In fact the change in political language that is needed goes well beyond the usual understanding of "reframing" as discussed in Lakoff's and Bales' work,  to the very structure of the sentences and paragraphs we use.  Good sound bites are short, concrete, sentences, made up of active images and emotionally charged words.  That emotional charge both reassures and stimulates the sympathy of the audience by hooking into their deepest, unconsciously felt attitudes.   The changes in communications style and content which this fact demands extends beyond the management of television sound bites and must go into every word and phrase of the speeches and writing we use to secure the support of our fellow citizens. 

Where there is a well founded intellectual basis for a moral position, the intellectual basis does not need to be reiterated, nor the moral position justified.  It can be simply, directly, and powerfully stated.  If it is disputed, then it can be defended, and the argument for it made with appropriate nuance and detail.  In the absence of such a clear statement of position based on core attitudes about a thing, addressing detail and nuance does worse than confuse the audience, it leaves an impression of a lack of coherence, integrity, and vision. 

Progressives, liberals, and Democrats are part of a tradition which has taught us to value objectivity, lucidity, and reason as the wellspring of individual liberty and a humane, tolerant and pluralistic social order.  We too often underestimate the power of the emotion behind protofascist neo-Platonism and neo-Medieval religiosity driving the Right's savage attacks on freedom, justice, and equality.  

Our tradition leads us to overemphasize rationality and reasoned argument in politics and the management of public affairs.  But we are foolish and ill informed if we do not recall the strong moral and intellectual basis for our political agenda, and our long history of effective political communication - consider Tom Paine and Samuel Adams, Francis Bacon and JS Mill, Condorcet and Voltaire.  These are the sources on which Lincoln, and the two Roosevelts drew.  They provided the example that drove Harry S. Truman to fight for our nation with passion and persuasion in 1948, and win.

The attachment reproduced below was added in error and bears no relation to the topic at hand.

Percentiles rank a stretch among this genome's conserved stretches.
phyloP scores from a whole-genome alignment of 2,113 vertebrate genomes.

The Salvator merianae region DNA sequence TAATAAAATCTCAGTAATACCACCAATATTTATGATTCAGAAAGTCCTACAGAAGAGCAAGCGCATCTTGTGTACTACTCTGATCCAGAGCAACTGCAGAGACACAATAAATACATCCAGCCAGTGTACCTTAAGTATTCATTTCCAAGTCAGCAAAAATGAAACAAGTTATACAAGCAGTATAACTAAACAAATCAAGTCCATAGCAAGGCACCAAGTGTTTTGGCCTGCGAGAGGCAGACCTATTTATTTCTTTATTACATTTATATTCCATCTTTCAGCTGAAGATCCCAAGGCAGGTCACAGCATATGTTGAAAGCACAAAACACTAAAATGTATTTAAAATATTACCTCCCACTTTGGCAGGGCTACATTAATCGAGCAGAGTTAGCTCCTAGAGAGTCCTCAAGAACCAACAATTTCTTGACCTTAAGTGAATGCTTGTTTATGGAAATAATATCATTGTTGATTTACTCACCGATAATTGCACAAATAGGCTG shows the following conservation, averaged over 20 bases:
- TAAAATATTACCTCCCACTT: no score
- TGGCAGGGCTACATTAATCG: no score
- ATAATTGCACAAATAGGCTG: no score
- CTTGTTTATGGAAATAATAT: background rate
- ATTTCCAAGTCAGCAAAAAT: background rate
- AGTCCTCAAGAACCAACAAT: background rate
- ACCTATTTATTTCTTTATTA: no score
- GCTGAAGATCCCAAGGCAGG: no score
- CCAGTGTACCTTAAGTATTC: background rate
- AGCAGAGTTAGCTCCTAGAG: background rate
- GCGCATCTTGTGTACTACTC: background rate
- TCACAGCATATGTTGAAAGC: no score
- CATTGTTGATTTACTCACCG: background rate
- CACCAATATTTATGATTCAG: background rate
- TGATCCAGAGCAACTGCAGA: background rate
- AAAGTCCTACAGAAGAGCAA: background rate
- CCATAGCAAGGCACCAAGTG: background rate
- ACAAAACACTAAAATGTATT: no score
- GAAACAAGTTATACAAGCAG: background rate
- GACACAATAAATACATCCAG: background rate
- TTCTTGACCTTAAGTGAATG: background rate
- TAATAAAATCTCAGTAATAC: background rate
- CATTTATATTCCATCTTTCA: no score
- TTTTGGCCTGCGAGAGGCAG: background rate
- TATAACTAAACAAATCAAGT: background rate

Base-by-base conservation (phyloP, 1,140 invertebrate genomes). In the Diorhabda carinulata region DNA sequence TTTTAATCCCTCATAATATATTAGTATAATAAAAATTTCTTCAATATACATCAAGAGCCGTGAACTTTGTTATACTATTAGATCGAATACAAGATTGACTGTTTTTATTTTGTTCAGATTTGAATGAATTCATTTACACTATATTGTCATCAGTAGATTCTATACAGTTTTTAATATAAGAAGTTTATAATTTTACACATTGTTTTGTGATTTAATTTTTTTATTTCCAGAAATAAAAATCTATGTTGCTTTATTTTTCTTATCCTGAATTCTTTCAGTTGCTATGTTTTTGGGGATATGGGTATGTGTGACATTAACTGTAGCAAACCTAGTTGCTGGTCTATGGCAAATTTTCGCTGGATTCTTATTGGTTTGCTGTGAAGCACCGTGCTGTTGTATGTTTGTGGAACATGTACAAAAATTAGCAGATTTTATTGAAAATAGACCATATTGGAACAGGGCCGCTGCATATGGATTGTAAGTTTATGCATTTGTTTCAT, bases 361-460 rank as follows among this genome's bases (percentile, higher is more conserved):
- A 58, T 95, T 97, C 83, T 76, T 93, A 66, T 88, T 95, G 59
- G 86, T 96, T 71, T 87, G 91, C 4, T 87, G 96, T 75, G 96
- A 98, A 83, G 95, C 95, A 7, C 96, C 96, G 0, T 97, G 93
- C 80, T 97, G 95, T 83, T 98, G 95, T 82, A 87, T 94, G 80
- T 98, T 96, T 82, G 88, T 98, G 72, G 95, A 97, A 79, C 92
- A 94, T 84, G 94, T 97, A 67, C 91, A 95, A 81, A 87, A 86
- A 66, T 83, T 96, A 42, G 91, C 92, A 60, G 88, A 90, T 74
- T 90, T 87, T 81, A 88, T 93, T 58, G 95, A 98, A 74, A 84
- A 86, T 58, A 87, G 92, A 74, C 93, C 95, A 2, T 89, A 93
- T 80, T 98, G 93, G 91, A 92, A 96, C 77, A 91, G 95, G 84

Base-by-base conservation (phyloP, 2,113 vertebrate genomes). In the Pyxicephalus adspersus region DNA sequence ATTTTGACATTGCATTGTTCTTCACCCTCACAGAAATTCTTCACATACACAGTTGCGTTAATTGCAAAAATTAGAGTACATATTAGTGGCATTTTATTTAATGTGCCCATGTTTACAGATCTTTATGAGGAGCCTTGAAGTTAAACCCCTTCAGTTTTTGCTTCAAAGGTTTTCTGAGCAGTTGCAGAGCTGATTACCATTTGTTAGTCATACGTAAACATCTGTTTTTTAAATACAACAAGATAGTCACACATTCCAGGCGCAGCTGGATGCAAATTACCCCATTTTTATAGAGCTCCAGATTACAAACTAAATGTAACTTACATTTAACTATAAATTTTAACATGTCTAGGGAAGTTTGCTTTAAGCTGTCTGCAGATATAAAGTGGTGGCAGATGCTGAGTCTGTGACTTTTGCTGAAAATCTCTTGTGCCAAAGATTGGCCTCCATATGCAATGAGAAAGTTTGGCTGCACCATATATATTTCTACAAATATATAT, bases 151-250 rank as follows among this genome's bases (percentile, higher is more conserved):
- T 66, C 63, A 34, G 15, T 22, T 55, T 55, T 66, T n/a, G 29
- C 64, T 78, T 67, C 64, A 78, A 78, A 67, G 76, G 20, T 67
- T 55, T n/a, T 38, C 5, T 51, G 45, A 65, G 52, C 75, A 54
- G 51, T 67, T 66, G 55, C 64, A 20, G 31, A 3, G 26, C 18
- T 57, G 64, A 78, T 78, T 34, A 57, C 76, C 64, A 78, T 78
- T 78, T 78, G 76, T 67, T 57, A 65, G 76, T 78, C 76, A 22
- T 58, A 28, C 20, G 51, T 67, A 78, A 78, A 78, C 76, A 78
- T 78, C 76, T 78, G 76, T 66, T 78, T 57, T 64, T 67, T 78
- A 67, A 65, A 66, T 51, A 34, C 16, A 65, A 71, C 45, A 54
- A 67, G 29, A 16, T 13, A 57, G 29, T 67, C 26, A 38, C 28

The power of simple, value driven language to describe Senator Kerry's  reasons for wanting to be President, and the values which  motivate him and his policies cannot be overestimated.  In opposing Bush, whose handlers are masters at this game, it must not be overlooked.  We are the beneficiaries of over four centuries of a liberal tradition which provides bedrock support, at a subliminal and instinctual level, for the values driving the Democratic candidates' campaign.  Failure to call on that tradition, those values, in fighting to win against a Rightist, premillenial dispensationalist, and anti-enlightenment cabal who would void it - who have taken direct action and used covert language to attack it - is more than strategically foolish.  It is a betrayal of our common heritage of Enlightenment civilization itself.

J Pivonka, August 10-14, 2004

(1) In fact, the specific policy actions advocated by the Bush administration are a disaster for growth, for entrepeneurs, and for small business, and a terrible thing for America.   They are very good indeed for Walmart, for US oil companies, for anti-democratic oligarchies in developing countries, and for the extremely wealthy in the US.   But they are about as good for the US people as "No Child Left Behind" is for US students.  If you want the details, ask, and you will receive.  Or look <here>.


Economy, Politics Collide for Bush Team
Challenge Is to Respond Without an Air of Panic

By Jonathan Weisman and Mike Allen
Washington Post Staff Writers
Saturday, August 7, 2004; Page A01